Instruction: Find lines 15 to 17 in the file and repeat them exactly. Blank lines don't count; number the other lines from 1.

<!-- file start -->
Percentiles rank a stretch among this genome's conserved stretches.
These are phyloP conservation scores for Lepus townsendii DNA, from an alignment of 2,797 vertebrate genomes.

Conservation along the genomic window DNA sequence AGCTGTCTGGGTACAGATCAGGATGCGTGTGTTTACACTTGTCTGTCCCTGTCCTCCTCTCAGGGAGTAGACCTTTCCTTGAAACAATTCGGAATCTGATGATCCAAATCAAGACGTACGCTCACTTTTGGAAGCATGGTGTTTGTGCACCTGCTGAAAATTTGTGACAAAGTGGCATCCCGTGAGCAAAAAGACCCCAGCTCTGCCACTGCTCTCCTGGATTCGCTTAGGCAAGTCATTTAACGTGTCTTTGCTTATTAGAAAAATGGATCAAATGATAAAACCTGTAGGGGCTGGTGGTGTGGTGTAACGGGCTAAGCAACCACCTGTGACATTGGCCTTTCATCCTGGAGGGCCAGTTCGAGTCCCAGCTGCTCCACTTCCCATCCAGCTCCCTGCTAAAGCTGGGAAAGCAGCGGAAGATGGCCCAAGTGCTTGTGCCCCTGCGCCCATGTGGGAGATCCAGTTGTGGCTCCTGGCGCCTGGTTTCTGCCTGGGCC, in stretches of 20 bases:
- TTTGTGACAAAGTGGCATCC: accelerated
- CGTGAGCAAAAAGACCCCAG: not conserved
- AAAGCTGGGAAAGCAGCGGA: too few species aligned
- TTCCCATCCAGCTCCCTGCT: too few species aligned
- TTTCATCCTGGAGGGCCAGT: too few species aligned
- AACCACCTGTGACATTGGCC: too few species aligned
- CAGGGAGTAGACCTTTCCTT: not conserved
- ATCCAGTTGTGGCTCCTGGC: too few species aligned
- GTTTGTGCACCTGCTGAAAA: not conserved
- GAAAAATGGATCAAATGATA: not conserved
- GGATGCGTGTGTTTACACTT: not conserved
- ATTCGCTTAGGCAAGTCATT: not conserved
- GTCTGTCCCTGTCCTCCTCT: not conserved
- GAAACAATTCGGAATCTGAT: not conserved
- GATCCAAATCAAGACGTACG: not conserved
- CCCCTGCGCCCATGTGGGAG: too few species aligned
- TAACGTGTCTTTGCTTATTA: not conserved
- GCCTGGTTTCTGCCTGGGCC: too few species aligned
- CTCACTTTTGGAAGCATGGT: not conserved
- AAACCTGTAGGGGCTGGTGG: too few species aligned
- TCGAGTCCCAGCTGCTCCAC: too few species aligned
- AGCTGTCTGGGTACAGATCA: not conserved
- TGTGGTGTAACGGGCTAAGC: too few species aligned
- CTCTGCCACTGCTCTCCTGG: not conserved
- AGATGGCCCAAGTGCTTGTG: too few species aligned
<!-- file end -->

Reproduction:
- ATTCGCTTAGGCAAGTCATT: not conserved
- GTCTGTCCCTGTCCTCCTCT: not conserved
- GAAACAATTCGGAATCTGAT: not conserved